Dr. S. K. Mishra
Organizational Behavior and HRM Area, IIM Indore
Email: firstname.lastname@example.org; Phone: 0731-2439520
Communication between a subordinate and her/his superior is argued to have tremendous implications for the survival and growth of the organization. Studies have highlighted the importance of subordinate-superior communication for effective decision making, organizational learning, and enhanced productivity. Subordinates having open lines of communication with their superiors are more likely to identify strongly with the organization, deal effectively with job stressors and contribute to organizational productivity. Immediate superiors are important for subordinates as, subordinate-superior relationship is believed to be the most central dyadic unit in the organization (subordinates differentiate between the support received from their immediate superiors and support from the top management). In addition, prior research has indicated that immediate superiors are better suited to perform mentoring roles and several possibilities open up for subordinates who speak up to their most proximate leaders. While immediate superiors are important both for structural and systemic reasons, it is often the case that employees prefer not to speak up. The reasons behind the silence may lie with individuals’ personality (may be shy, reticent in nature) or situational (contextual) concerns.
For a job requiring frequent informal communication with superiors, the following question becomes important.
Should an organization focus more on selecting employees with higher willingness to communicate (personality) or on providing an environment where the flow of communication is easy and aided?
To answer the above question, we conducted the study in four phases. In the first phase, the Willingness to Communicate scale was validated among 453 respondents. In the second phase, the questionnaire was translated to the Hindi language by following the TRAPD method that involves five stages: Translation, Review, Adjudication, Pretesting, and Documentation. In the third phase, data were collected from 781 respondents. In the fourth phase, after analyzing the data, 28 individuals (managers and heads of HR departments) were interviewed.
We found that willingness to communicate (personality-like factor) accounts for much less variance in likelihood to voice as compared to the variance accounted for by organization specific situational variables (i.e., organizational politics). Thus, it can be argued that organizations that wish to increase subordinates’ upward communication behavior may be better guided if they direct a larger part of their resources to manage organization-specific situational factors than to focus exclusively on subordinates’ personality-like communication behavior. On the flip side, the results suggest that adverse organizational environment can force a communicative subordinate into silence.
Politics is generally viewed as a potentially negative activity, and our results reconfirm this view. The results suggest that vocal subordinates (high willingness to communicate) are least likely to voice in an environment where perceived politics is high. If organizations put a lid on negative politicking, they can claim to have a communicative workforce which is more likely to communicate their ideas to their immediate superiors.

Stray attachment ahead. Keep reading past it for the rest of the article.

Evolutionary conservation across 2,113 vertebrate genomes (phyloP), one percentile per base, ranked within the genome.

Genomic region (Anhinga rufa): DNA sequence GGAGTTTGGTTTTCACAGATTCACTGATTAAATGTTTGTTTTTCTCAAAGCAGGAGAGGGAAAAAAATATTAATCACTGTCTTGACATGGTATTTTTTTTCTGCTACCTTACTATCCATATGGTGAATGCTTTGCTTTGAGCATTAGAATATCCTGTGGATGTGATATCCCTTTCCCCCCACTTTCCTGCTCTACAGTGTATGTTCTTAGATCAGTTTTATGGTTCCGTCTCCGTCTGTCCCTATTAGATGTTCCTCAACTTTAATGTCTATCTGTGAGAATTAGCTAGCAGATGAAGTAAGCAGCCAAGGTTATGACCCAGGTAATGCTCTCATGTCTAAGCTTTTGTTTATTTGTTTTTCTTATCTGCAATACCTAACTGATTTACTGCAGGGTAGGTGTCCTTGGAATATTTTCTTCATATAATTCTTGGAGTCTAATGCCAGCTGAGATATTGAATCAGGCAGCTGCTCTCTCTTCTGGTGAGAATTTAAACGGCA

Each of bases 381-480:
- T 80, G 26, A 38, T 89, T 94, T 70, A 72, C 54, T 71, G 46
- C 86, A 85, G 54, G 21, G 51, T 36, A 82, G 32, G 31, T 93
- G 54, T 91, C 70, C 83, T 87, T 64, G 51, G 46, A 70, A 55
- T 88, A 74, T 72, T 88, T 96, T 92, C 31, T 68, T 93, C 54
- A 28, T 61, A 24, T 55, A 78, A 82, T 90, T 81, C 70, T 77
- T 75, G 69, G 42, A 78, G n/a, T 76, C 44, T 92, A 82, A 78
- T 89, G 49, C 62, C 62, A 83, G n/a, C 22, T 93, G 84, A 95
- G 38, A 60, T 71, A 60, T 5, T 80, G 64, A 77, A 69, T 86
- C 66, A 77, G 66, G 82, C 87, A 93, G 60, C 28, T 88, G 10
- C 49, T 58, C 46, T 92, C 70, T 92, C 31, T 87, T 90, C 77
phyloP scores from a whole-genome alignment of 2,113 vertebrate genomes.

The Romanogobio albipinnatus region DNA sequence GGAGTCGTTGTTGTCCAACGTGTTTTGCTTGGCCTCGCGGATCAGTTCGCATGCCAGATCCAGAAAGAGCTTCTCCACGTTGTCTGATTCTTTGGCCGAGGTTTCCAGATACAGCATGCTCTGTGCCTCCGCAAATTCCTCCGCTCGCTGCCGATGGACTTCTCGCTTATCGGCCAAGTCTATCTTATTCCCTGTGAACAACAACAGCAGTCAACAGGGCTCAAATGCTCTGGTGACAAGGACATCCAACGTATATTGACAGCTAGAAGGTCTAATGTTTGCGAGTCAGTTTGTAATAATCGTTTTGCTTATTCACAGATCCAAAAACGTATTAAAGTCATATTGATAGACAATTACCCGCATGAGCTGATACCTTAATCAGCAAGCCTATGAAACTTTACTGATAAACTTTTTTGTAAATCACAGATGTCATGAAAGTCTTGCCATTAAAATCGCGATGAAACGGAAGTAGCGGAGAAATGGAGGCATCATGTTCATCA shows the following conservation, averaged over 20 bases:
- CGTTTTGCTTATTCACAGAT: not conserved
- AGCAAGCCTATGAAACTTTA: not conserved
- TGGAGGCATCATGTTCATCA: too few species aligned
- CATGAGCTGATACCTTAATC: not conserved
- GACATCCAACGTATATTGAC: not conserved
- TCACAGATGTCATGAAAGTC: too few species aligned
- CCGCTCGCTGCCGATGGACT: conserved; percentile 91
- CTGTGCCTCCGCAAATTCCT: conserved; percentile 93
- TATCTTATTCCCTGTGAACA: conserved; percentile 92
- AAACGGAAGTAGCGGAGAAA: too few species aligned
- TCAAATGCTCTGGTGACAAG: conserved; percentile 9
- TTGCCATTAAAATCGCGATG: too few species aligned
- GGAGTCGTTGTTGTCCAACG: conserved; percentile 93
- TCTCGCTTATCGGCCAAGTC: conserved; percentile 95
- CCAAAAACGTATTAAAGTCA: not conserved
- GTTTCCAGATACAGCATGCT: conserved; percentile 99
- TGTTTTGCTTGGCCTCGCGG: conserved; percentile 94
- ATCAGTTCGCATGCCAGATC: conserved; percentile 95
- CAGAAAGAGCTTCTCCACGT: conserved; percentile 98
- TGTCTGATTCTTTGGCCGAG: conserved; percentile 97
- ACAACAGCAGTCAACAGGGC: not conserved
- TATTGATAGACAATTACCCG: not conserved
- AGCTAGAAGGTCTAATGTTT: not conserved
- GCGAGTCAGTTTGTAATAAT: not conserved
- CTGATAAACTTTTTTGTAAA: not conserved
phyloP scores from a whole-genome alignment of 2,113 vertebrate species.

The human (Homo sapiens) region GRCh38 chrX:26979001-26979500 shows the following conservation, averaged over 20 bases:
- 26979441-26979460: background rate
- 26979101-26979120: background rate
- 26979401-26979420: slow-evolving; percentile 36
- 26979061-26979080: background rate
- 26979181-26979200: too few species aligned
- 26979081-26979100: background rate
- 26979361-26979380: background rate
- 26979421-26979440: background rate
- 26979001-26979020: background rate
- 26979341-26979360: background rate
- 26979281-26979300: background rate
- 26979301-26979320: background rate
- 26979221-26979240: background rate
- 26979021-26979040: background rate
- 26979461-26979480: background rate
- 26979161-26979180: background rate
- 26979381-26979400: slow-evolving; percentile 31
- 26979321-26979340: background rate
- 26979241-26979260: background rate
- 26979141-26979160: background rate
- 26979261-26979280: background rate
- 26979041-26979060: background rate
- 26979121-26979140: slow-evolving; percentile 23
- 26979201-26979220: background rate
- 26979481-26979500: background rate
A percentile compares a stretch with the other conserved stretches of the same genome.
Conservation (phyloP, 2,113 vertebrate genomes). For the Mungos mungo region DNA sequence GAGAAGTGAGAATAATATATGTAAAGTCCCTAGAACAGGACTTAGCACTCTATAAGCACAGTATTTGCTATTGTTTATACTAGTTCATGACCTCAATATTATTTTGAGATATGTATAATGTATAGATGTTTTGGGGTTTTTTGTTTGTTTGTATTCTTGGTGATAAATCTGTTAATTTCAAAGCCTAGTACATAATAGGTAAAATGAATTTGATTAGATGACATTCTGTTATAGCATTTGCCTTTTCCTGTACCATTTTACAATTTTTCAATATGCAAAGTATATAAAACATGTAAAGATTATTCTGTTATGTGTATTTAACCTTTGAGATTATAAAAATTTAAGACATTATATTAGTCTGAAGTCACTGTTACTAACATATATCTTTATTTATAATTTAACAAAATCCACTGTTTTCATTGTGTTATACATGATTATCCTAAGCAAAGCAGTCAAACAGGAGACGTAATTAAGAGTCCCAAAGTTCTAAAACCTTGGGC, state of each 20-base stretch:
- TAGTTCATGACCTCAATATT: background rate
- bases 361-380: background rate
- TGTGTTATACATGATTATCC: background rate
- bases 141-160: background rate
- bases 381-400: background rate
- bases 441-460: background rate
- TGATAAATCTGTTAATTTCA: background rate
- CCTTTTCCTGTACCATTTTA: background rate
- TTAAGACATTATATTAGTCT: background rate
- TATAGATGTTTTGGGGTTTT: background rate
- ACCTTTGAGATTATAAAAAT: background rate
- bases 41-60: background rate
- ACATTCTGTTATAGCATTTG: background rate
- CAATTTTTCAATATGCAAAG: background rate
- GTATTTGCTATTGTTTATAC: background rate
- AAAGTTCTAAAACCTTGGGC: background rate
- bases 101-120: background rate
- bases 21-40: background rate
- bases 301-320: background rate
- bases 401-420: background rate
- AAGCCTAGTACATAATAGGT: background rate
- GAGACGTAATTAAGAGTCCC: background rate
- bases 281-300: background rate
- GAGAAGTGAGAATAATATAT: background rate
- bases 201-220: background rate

Some individuals have the ability (called as political skill) to effectively understand others at work, and to use such knowledge to influence others to act in ways that enhance their personal and/or organizational objectives. Individuals high in political skill possess an understanding of people along with a basic belief that they can control the processes and outcomes of interactions with others. Due to their high level of social astuteness and networking ability, politically skilled individuals have a keen understanding of the workplace. Furthermore, they have the ability to read people and situations well and act on that knowledge in ways that lead to interpersonal effectiveness. Scholars pointed out that politically-skilled individual are able to use their social understanding, influence, and networking abilities to garner important resources that may assist in coping with negative situations such as organizational politics. We found that when subordinates’ political skill is low, they are likely to voice to their superiors when they perceived politics is low, compared to the situation when perceived politics is high.
Going back to the question that we raised in the beginning—for a job requiring frequent informal communication with superiors, should an organization focus more on selecting employees with higher personality-like willingness to communicate or on providing an environment where the flow of communication is easy and aided?—the results of our study suggest the latter.
ORIGINAL ARTICLE: Kumar, K.K. & Mishra, S.K. (2017). Subordinate-superior upward communication: Power, politics, and political skill. Human Resource Management, 56(6), 1015-1037.